Director: Alphonse Puthren
Cast: Prithviraj Sukumaran, Nayanthara, Shammi Thilakan, Roshan Mathew
Call it the aftereffects of insurmountable hype, but the glee of watching an Alphonse Puthren movie begins even before the opening credits start rolling. It’s been six years since Premam released and the wait for a follow-up has been extremely long for anyone who refuses to vacate the world the classic was able to build. Right from the anti-smoking disclaimer in Lalu Alex’s voice to a somewhat special “special thanks”, we find ourselves transported right back to his world within a second. The shaky-by-design camerawork that appears to have been shot using gimbals, the burnt-out colours, reams of text we have to keep reading and a set of actors who appear to be right at home…it feels so good to be back in Alphonse’s Aluva, where you know everyone’s name.
This is a heartening feeling because it’s the signature of a director that’s making you feel this rather than the star power or cleverness of a marketing campaign (the film didn’t even have a proper trailer). If this sounds hyperbolic, just wait for the moment a butterfly makes an appearance for the first time. With cheers and whistles, you’d think Salman made an entry. We’re well and truly immersed in Gold by the time the insects, birds and squirrels fight for screen-space and by now, we’ve seen his films so many times that we speak his unique cinematic language.
This means that you’re paying very close attention when the focus shifts from butterflies to grasshoppers. In Premam, the butterflies remain an enchanting metaphor during George’s metamorphosis from a silly little boy to a logical, practical man. The butterflies appear in Gold too, but only during the stretches where the topic of love and marriage are explored. What the plot is actually interested in is the grasshopper, right from when it brings fortune to Joshi’s (Prithviraj) doorway in the form of an abandoned pickup-truck loaded with a boot full of Bluetooth speakers.
The luck the grasshopper brings home obviously has nothing to do with music. The gold is in what’s hidden beneath these speakers, instantly turning the film into a light heist thriller. The film’s narrative motor is powered by a conflict so basic and absurd that you’d think even a short film cannot be made with it. Yet Alphonse takes one simple MacGuffin and turns it into a nearly three-hour saga.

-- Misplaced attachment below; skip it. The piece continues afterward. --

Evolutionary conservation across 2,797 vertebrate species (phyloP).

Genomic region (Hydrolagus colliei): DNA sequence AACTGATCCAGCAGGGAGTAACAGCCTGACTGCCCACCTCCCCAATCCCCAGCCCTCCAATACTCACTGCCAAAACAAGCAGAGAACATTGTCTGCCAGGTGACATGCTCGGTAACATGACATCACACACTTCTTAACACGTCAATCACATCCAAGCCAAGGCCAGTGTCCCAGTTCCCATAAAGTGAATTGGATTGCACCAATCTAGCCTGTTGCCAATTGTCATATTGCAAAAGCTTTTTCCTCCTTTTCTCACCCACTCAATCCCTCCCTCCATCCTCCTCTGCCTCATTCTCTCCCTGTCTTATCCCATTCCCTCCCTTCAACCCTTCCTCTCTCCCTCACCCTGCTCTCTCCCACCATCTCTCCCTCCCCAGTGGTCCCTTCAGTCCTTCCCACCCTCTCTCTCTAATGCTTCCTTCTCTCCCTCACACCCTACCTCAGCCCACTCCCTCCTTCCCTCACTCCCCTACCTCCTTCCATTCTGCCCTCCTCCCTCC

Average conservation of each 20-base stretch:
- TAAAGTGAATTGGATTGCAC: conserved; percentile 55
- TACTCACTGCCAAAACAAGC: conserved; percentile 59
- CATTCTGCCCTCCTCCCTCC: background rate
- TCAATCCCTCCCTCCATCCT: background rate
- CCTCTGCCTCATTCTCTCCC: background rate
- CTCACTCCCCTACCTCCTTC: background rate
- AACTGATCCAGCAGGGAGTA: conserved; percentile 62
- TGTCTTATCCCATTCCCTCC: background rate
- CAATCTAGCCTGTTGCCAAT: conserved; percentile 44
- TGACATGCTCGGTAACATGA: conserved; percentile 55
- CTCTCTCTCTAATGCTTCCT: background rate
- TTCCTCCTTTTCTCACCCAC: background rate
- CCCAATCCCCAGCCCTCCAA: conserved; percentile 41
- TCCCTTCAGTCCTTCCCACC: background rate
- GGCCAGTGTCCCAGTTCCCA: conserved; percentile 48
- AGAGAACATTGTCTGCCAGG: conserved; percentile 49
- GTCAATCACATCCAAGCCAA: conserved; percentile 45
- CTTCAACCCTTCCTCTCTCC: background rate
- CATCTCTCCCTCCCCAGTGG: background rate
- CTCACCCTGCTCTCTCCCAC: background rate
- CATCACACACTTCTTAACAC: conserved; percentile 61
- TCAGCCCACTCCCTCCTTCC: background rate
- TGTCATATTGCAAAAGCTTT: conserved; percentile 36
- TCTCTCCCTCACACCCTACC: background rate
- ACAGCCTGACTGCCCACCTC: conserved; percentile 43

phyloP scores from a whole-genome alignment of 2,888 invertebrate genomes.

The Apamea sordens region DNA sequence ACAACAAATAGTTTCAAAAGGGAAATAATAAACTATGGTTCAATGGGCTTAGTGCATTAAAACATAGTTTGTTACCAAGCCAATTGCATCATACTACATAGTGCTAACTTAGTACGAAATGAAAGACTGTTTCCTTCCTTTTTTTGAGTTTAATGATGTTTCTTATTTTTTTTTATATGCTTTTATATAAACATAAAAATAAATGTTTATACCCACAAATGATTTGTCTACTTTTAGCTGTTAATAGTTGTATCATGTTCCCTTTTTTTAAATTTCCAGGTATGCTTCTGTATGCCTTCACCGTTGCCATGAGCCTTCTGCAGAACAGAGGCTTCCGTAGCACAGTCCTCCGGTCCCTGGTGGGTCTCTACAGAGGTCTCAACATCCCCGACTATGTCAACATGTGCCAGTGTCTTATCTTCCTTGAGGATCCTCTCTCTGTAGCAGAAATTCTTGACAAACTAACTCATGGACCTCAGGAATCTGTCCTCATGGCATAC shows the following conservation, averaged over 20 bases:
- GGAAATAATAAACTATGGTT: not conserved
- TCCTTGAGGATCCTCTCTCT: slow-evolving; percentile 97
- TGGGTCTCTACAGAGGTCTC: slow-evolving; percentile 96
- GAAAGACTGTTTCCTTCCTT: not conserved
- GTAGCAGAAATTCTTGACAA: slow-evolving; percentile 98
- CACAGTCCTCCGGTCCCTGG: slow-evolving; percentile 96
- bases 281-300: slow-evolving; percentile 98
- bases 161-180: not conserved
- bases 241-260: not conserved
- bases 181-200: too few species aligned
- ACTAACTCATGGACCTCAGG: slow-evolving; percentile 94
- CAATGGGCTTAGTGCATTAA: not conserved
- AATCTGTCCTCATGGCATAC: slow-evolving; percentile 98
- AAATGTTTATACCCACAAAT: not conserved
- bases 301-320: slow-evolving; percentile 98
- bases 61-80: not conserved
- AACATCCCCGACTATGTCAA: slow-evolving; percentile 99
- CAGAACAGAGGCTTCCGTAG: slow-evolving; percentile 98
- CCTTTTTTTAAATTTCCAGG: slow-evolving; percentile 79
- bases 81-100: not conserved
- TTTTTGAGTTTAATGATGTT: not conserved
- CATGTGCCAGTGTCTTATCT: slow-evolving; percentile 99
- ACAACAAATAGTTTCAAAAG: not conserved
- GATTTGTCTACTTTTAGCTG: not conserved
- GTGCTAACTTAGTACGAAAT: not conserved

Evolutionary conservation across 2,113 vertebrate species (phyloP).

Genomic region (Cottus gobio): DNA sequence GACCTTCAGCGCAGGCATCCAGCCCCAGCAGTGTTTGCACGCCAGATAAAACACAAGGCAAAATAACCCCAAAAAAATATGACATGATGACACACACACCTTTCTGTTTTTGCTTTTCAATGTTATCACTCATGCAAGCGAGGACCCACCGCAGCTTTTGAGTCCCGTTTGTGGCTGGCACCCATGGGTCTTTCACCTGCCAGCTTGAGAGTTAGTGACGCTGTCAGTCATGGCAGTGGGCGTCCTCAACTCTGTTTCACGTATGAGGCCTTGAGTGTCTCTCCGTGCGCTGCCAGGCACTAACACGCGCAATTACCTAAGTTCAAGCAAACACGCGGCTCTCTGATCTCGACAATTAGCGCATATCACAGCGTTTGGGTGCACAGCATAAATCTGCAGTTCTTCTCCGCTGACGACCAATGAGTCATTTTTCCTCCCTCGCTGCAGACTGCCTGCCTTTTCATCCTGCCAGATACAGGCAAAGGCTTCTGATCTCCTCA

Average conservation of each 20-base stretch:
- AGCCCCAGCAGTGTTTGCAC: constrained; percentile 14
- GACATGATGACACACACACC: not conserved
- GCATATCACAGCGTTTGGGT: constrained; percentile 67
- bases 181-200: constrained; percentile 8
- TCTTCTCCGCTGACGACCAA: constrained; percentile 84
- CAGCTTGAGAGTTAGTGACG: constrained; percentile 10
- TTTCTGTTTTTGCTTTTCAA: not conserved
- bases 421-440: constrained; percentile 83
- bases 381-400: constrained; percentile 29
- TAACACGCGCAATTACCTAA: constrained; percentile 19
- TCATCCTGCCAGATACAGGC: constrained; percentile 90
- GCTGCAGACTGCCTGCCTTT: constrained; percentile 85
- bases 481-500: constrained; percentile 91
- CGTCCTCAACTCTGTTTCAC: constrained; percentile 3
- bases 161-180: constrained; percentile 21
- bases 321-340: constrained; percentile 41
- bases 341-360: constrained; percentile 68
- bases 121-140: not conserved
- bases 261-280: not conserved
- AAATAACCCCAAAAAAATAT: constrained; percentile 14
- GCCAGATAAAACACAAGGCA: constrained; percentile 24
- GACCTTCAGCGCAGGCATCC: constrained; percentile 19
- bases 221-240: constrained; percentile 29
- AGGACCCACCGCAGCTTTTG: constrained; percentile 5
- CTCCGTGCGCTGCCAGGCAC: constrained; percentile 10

It really feels like a miracle when you realise how much they were able to do with this idea. When the strands click into place in the film’s best scenes, you feel like the director is a genius. At other times, when it becomes unbearably indulgent, you imagine how the director had to cash in on his Premam levels of credibility to get such a silly one-liner green-lit.
There are many techniques the film applies to pad up this non-idea. We get a whole bunch of characters, each appearing for a few minutes to manufacture the feeling that this event has unfurled a web of sub-plots that are complex and cohesive. Each of these characters come with strange names too like CI Pluto Augustine (remember Ukken Tintu from Neram) and a bad guy named Idea Shaji. At least for the first hour or so, we’re happy to give in to this indulgence. But after that, it doesn’t matter what you call these characters because they feel like one set of fools being replaced by another.
In principle, there’s a lot of fun to be had when all of the film’s inhabitants are idiots, but then even they should have something to be stupid about. In Gold, even the initial setup is based on something so shaky that you’re never really convinced that there’s even a conflict there. So when it begins with a truck blocking the entrance to Joshi’s house, you can think of a hundred things he should have tried before going to the cops. Why doesn’t he call people to push it to a more convenient place or even try towing it before doing exactly what the plot wants him to do?
What this does is leave us with questions right from the start, never allowing us to let the film’s intended absurdities take charge. Even when we move into these characters, it really is a hit and miss. So when you’re in the company of talented actors who really get the film’s tone (like an excellent Shammi Thilakan), you feel the film meeting its original vision. In other scenes, you feel the awkward energies of people who have no clue what they’re doing in this film. But even when the film’s pushed us far away from investing any kind of an emotion, we find traces of a real filmmaker taking charge.
A solid example of this is a complex sequence when Joshi has to move the very valuable cargo in his driveway right before the police get there. With a series of slo-mo shots, rewinds, colour changes and Rajesh Murugesan’s score going ballistic, there’s not another director who could have made the scene play out like the way he does. When seen as an individual piece of cinema, this scene is still extremely beautiful. But that’s a small 10 minute stretch in what’s otherwise hollow except for Alphonseisms. Besides the initial amusement, it all gets very tiring very soon. So you don’t care anymore when you notice how the film’s three main characters are named Joshiy, Shaji (like Kailas) and Unnikrishnan—all prominent mainstream directors. You also can't bother anymore when the grasshopper hops away to make space for a hundred ants that get together to enjoy the sweetness of a sugar cube. Gold’s making a point about human greed and how the selfless deserves all the gold in the world. But by then, you just want to get home to your own Bluetooth speaker to drown out the silliness.